Ricoh Coliseum

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Ricoh Coliseum
Ricoh.png
Former names Civic Arena
CNE Coliseum
Location 100 Princes' Boulevard
Toronto, Ontario M6K 3C3
Coordinates 43°38′08.27″N 79°24′54.14″W / 43.6356306°N 79.4150389°W / 43.6356306; -79.4150389Coordinates: 43°38′08.27″N 79°24′54.14″W / 43.6356306°N 79.4150389°W / 43.6356306; -79.4150389
Public transit TTC - Line 1 - Yonge-University-Spadina line.svg Union
TTC - Line 2 - Bloor-Danforth line.svg Bathurst, Dufferin, Dundas West
509 Harbourfront
511 Bathurst
29B/C/D Dufferin
193 Exhibition Rocket
Lakeshore West line
Owner City of Toronto
Operator Maple Leaf Sports & Entertainment Ltd.
Capacity Ice hockey 7,851;[1] 8,140 (including standing room)[2]
Concerts 9,250
Wrestling 10,279
Construction
Broke ground 1920
Opened December 16, 1921
Renovated 2003
Construction cost $1.5 million[3]
($18.5 million in 2014 dollars[4])
$38 million (renovation)[5][6]
($45.5 million in 2014 dollars[4])
Architect George F.W. Price (original)[7]
Brisbin Brook Beynon, Architects (renovation)
Tenants
Toronto-Buffalo Royals (WTT) (1974)
Toronto Marlies (AHL) (2005–present)
Toronto Triumph (LFL) (2011-2012)
Toronto Roadrunners (AHL) (2003–2004)

Ricoh Coliseum is an ice hockey and agricultural arena at Exhibition Place in Toronto. It serves as the home arena of the Toronto Marlies, the American Hockey League farm team of the Toronto Maple Leafs. It was formerly known as the CNE Coliseum. It has served as the display ring for the Royal Agricultural Winter Fair since 1922. Since 1997, it has been part of the 'Direct Energy Centre' exhibition complex.

For the 2015 Pan American Games and 2015 Parapan American Games it will be referred to as Toronto Coliseum.

History[edit]

Initially known as the Civic Arena, the building had its official public opening on December 16, 1921. A joint construction project of the Canadian National Exhibition (CNE) and the Royal Agricultural Winter Fair, it was claimed to be the largest structure of its kind in North America.[8]

On April 4, 1922, it was the site of the Johnny Dundee vs Jimmy Goodrich boxing match promoted by Jack Corcoran that set a new indoor sports attendance record for Toronto with 11,900 spectators packed into the building. The mark would stand until the construction of Maple Leaf Gardens in 1931.

From 1942 to 1945, the building was used as a training base for the Royal Canadian Air Force during World War II and known as the 'Manning Depot'.[8] A photo of it as the RCAF Manning Depot is in the New Westminster Museum and Archives # IHP9562-003. After the war, it mainly hosted equestrian events for the Royal Agricultural Winter Fair, the CNE and other events. The arena was also used as a horse barn.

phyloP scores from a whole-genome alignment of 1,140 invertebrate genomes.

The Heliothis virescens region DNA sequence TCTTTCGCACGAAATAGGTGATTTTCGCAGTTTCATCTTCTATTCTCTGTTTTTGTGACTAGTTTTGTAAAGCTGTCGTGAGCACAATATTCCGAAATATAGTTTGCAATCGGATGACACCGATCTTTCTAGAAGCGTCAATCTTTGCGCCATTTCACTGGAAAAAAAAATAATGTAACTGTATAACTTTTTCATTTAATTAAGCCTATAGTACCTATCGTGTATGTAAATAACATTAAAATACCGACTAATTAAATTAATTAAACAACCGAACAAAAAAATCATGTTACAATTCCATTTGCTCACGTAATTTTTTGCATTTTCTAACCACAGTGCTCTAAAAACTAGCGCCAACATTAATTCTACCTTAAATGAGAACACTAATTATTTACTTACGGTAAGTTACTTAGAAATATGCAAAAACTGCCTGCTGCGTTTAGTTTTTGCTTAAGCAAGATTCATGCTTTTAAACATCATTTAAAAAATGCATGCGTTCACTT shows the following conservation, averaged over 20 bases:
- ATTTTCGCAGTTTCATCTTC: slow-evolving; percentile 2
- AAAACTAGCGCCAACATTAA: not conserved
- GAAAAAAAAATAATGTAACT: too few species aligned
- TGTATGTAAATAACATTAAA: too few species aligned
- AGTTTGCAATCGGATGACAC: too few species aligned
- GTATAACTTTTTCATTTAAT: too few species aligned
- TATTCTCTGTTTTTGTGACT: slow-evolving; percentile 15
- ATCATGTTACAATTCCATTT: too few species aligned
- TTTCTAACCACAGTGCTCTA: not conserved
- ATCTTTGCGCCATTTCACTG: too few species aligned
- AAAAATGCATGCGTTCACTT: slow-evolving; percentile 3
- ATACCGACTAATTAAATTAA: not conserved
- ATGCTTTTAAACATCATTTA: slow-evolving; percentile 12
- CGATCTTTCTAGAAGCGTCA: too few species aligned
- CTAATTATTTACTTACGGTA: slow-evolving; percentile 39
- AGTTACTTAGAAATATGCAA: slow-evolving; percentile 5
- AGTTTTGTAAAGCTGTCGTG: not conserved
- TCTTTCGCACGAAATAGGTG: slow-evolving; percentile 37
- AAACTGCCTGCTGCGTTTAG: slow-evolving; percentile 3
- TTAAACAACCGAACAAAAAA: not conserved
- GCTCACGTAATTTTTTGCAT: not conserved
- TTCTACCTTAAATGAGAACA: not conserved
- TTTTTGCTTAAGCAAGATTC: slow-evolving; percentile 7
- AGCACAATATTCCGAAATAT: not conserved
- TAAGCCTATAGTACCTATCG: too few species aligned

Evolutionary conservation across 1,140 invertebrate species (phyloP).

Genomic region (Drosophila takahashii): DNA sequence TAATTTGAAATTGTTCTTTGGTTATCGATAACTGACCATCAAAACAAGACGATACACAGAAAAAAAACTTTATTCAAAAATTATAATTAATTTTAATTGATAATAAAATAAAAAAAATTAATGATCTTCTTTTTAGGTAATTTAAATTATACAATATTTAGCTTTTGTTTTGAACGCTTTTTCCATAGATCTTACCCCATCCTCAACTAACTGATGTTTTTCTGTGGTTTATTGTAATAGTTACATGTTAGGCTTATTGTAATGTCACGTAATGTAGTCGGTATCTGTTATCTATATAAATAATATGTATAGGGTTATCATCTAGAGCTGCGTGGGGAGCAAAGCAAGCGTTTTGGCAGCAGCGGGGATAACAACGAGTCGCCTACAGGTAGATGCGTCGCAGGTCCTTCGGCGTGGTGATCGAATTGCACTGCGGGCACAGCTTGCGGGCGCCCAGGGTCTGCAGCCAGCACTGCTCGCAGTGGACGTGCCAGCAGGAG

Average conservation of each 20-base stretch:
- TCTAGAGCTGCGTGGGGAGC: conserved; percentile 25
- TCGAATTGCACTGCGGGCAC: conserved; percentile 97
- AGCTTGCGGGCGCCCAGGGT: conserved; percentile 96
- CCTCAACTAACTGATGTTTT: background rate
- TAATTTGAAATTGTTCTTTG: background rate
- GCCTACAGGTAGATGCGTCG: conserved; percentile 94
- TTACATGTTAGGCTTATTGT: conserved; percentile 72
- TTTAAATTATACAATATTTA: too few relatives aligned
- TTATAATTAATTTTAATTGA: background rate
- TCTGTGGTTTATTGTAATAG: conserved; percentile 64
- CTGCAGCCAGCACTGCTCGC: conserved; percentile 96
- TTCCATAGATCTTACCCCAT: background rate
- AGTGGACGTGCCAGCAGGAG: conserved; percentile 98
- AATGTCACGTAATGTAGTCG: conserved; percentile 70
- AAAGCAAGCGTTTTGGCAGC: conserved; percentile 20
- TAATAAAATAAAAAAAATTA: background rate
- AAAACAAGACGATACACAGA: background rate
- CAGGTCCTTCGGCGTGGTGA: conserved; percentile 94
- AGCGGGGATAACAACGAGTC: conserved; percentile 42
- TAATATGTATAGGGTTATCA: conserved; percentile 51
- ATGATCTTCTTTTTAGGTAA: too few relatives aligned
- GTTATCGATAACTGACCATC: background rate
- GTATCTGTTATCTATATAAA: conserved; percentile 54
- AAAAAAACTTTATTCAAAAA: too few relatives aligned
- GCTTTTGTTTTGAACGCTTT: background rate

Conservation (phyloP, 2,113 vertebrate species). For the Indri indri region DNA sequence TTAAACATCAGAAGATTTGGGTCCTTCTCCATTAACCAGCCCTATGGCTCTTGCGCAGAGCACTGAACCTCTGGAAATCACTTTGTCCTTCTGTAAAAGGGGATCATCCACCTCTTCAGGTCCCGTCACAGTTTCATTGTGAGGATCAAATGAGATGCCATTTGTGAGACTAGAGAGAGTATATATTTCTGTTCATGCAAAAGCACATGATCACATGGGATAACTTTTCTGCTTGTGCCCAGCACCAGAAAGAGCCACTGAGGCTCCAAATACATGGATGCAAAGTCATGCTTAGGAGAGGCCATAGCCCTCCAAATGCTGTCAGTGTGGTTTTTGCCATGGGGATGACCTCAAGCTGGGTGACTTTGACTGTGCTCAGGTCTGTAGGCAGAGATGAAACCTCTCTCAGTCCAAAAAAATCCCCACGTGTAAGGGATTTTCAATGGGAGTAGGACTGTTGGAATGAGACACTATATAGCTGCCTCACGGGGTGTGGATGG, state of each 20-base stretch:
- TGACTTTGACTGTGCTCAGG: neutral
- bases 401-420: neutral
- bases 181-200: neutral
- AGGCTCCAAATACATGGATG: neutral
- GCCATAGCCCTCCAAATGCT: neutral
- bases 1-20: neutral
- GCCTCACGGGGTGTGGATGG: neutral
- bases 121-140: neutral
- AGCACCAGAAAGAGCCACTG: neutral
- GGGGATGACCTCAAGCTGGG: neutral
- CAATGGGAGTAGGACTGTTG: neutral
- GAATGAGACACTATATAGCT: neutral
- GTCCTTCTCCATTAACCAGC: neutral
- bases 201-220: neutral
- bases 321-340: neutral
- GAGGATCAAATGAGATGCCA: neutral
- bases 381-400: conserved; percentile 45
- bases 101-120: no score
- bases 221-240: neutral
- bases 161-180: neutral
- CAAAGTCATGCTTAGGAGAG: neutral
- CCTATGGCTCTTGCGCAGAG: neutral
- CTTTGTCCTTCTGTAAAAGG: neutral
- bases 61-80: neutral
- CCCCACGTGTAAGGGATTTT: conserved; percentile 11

In the 1960s, the southern exterior was recladded with black and white siding to update its look. In 1997, the National Trade Centre exhibition complex was built. The complex included new buildings to the south and southeast of the Coliseum, which abutted the front of the Coliseum, placing its main entrance indoors. The exterior cladding was removed, restoring the original appearance, albeit indoors.

In the early 2000s, there were efforts to refurbish the arena for a minor professional team. Plans to move the dormant Phoenix Roadrunners of the International Hockey League to Toronto for the 2002-2003 season fell apart when the league dissolved and six teams, but not the Roadrunners, were absorbed by the American Hockey League (AHL) in the summer of 2001.[9][10] The same group then attempted to purchase the Louisville Panthers AHL franchise, which had suspended operations for the 2001-2002 season, and relocate it to the Coliseum, but the AHL voted against the transaction in December 2001.[11][12][13] The Toronto Maple Leafs pressured the Hamilton Bulldogs, who held territorial rights to Toronto since it fell within their 50 mile home territory, to veto the transaction.[11] The Leafs reportedly did not want the Coliseum to be upgraded as it would compete with their newly opened Air Canada Centre.[10] Next, the group began pursuing the Bulldogs, which were owned by their NHL affiliate the Edmonton Oilers.[12][14][13] The Bulldogs did no require league approval to move to Toronto since the Coliseum was within their territory.[14][13][15][10]

After an agreement was reached with the Oilers to relocate the Bulldogs to Toronto, and to rename them the Toronto Roadrunners, the City of Toronto agreed to an extensive renovation of the Coliseum for the team in November 2002.[16] At a cost of $38 million, the arena's capacity was expanded from 6,500 to 9,700 by building a new higher roof, lowering the floor and adding new seats in the expanded area.[5][6] The renovated building has 38 private suites.[5] Borealis Infrastructure contributed $9 million up front and $20 million of borrowed funds in return for a 49 year lease to the arena.[17][10] The City of Toronto invested $9 million in the project and guaranteed Borealis' loans, while remaining the owner of the building.[17][5][16][10] Japanese office supply company Ricoh purchased the naming rights to the new facility for $10 million over 10 years, with an optional 5 year extension.[5][6][13][10] Borealis signed a 49 year sublease to the building with the Roadrunners for $9,500 per game.[17][10]